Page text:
What I found most interesting is how it is believed cats view us. Dogs may not understand the word “human,” but they grasp that we are different creatures than them. They are dogs. We are not dogs. They interact with humans in ways unlike dogs. Behaviorally, on the other hand, cats seem to view humans as very large, dumb, clumsy cats. To cats, human beings are feline versions of Hodor. Just as with other cats, they respond to us by raising their tails, brushing themselves against us, and grooming us. Exactly how they treat their mothers. I considered sticking to Game of Thrones references, but I don’t believe Matthew Father of Kittens sends the right message.

Now, if you’ll excuse me, I need to ask my cats if I have permission to use the restroom by myself.

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Those Chains That Bind You

Fear is defined as “an unpleasant emotion caused by the belief that someone or something is dangerous, likely to cause pain, or a threat.” It’s a survival mechanism. Fear is designed to trigger the fight-or-flight response in animals. Fear is felt. Adrenaline is released into the body. The body then has the ability to act strongly or quickly. Fight hard or run fast.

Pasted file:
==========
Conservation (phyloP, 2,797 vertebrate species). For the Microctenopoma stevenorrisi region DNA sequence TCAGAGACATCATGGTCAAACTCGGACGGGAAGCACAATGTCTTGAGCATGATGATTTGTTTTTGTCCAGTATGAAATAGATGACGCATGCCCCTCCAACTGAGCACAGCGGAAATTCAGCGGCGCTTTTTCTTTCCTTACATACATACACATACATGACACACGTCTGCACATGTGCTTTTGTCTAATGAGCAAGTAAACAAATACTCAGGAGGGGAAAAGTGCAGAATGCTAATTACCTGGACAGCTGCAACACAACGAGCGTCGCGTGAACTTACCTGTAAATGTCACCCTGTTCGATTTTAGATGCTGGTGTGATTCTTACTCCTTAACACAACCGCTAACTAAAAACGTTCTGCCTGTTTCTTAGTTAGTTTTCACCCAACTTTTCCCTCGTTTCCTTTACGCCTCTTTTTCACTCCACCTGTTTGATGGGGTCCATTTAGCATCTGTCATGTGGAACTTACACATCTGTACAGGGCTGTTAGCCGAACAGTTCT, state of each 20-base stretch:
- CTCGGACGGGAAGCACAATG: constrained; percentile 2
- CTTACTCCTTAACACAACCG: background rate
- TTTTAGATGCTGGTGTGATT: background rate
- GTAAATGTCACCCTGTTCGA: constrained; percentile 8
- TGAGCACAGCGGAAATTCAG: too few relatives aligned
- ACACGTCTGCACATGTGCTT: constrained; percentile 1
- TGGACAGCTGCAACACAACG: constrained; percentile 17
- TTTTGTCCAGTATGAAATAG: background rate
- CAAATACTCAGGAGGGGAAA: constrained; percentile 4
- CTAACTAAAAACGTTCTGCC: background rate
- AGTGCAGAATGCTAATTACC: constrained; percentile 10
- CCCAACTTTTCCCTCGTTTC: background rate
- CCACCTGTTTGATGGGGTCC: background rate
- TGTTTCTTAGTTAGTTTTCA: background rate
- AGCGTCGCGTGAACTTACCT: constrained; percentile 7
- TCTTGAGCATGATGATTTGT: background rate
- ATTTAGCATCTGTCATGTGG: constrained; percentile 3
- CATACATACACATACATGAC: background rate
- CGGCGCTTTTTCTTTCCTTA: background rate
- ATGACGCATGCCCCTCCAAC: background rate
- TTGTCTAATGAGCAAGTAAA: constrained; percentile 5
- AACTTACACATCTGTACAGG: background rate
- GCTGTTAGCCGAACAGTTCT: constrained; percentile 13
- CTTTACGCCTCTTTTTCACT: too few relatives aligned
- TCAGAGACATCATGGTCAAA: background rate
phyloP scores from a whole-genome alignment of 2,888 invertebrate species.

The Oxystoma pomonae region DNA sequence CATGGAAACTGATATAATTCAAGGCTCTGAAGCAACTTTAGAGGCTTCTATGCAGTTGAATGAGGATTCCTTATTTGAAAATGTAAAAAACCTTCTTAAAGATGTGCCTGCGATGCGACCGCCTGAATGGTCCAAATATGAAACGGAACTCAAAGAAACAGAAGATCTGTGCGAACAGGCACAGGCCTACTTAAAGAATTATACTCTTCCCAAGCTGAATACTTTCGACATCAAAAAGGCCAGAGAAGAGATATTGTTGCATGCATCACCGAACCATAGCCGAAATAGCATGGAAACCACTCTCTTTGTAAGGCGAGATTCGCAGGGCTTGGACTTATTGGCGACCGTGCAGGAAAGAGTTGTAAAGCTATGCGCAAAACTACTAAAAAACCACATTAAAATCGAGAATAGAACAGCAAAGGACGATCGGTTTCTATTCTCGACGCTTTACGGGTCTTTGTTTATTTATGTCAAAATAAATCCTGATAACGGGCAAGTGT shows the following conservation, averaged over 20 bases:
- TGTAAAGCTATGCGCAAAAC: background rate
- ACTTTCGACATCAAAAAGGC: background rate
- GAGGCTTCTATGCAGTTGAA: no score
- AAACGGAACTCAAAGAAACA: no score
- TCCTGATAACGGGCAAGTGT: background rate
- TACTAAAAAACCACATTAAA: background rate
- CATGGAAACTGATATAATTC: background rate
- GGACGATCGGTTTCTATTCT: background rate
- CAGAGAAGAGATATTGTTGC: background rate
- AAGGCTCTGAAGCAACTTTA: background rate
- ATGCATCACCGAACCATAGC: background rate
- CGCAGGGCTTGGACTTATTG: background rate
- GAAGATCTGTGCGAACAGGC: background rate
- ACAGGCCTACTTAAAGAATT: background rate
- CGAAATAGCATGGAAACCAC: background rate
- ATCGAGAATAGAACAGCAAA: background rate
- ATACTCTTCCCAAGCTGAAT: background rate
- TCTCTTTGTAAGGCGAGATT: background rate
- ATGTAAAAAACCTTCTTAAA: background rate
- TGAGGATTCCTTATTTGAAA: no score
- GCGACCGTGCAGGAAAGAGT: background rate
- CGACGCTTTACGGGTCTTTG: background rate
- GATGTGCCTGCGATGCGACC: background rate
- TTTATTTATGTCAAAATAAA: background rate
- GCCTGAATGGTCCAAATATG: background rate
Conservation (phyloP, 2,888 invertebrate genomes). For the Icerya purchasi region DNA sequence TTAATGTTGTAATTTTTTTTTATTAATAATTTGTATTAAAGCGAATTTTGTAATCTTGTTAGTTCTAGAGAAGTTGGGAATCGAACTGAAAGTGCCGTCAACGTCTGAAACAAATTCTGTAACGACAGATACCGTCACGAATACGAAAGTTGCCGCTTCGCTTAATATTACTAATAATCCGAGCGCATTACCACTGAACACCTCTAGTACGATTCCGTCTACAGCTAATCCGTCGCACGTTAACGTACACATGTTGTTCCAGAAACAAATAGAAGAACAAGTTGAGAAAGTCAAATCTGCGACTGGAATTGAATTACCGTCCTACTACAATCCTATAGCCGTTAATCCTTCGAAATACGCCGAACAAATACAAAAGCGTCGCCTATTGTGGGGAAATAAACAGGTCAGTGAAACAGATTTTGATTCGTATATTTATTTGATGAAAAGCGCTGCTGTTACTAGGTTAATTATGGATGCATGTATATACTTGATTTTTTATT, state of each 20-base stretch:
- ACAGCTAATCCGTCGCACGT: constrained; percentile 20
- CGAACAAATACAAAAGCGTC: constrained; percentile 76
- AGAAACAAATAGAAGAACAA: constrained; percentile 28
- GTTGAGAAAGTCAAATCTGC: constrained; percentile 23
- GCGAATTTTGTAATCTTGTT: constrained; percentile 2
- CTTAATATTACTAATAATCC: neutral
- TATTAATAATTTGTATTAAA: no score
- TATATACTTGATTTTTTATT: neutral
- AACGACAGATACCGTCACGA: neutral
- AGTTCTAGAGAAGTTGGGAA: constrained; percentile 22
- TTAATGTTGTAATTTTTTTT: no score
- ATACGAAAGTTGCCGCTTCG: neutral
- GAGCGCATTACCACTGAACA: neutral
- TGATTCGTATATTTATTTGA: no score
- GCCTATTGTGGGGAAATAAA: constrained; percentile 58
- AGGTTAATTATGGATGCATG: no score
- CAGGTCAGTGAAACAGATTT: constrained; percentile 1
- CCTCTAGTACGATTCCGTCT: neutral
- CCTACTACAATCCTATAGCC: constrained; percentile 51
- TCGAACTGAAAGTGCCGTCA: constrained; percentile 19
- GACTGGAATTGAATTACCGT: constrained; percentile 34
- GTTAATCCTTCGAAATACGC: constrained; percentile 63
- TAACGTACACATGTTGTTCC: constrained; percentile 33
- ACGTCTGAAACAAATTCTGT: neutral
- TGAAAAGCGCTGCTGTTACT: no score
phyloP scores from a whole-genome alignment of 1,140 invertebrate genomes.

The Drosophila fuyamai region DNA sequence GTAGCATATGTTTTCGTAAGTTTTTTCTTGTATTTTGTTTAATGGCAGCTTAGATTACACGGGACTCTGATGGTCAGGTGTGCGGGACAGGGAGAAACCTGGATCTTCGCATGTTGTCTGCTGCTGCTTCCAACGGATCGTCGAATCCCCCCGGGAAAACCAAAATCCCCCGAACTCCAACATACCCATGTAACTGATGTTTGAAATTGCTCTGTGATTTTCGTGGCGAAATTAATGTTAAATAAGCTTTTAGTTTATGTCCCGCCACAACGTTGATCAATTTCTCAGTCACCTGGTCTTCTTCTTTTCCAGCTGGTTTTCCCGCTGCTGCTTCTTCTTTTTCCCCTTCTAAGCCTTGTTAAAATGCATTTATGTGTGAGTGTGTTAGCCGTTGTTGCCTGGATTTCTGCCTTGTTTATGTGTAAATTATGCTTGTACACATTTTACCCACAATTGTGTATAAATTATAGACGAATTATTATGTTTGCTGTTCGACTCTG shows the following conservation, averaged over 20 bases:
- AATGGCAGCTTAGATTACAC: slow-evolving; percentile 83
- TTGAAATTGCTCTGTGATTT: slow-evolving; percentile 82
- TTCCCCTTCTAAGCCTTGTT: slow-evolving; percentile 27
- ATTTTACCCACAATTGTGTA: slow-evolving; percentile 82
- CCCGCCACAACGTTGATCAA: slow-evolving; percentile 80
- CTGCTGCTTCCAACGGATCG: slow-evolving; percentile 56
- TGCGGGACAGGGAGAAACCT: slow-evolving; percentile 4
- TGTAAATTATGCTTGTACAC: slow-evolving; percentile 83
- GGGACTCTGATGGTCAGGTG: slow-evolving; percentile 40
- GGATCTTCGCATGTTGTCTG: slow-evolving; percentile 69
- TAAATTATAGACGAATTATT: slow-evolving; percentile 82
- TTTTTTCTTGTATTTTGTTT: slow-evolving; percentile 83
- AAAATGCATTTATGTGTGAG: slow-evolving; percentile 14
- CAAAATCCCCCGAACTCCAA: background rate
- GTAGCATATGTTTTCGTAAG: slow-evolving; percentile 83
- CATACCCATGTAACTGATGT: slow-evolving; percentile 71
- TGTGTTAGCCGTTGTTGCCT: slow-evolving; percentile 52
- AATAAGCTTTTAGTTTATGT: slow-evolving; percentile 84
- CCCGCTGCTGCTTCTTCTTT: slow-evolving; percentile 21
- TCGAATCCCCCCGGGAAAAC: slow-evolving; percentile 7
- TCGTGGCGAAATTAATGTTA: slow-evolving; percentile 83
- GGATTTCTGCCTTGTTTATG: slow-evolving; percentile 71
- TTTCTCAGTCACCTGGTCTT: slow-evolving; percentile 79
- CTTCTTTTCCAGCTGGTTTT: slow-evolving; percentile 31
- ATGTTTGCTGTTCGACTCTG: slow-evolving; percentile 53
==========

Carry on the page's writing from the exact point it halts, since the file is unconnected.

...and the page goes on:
I’ve felt fear many times in my life. When cornered at a fair by a fellow high school student who was adamant about going to blows with me, I felt fear and fought back hard. How it turned out is debatable. I concede that I got my ass kicked. My friends kept telling me that they were impressed that I didn’t get knocked out and was still standing at the end. Little victories, I guess. In grade school, when I was approached by Steve and his group of elementary bullies, I briefly tried standing up for myself by swinging the only kick I had learned in a Tae Kwon Do class I visited one time. After realizing that was the only move I had, we all came back to reality. Flight took over and I ran for my life. While bailing hay with my father in my teens, I picked up a bail and discovered a large black snake packed inside, the top half of its body sticking out and flipping directly in front of my face. Fight and flight worked together on that one. The strength with which I hurled the beast and his grass body cast was comparable to any feat of Hercules. The speed with which I ran the other direction while squealing was not. I know my father seemed to enjoy it. Looking back from the half-mile I had just run in 3.7 seconds, I very distinctly made out my dad doubled over, trying to catch his breath between the guffaws.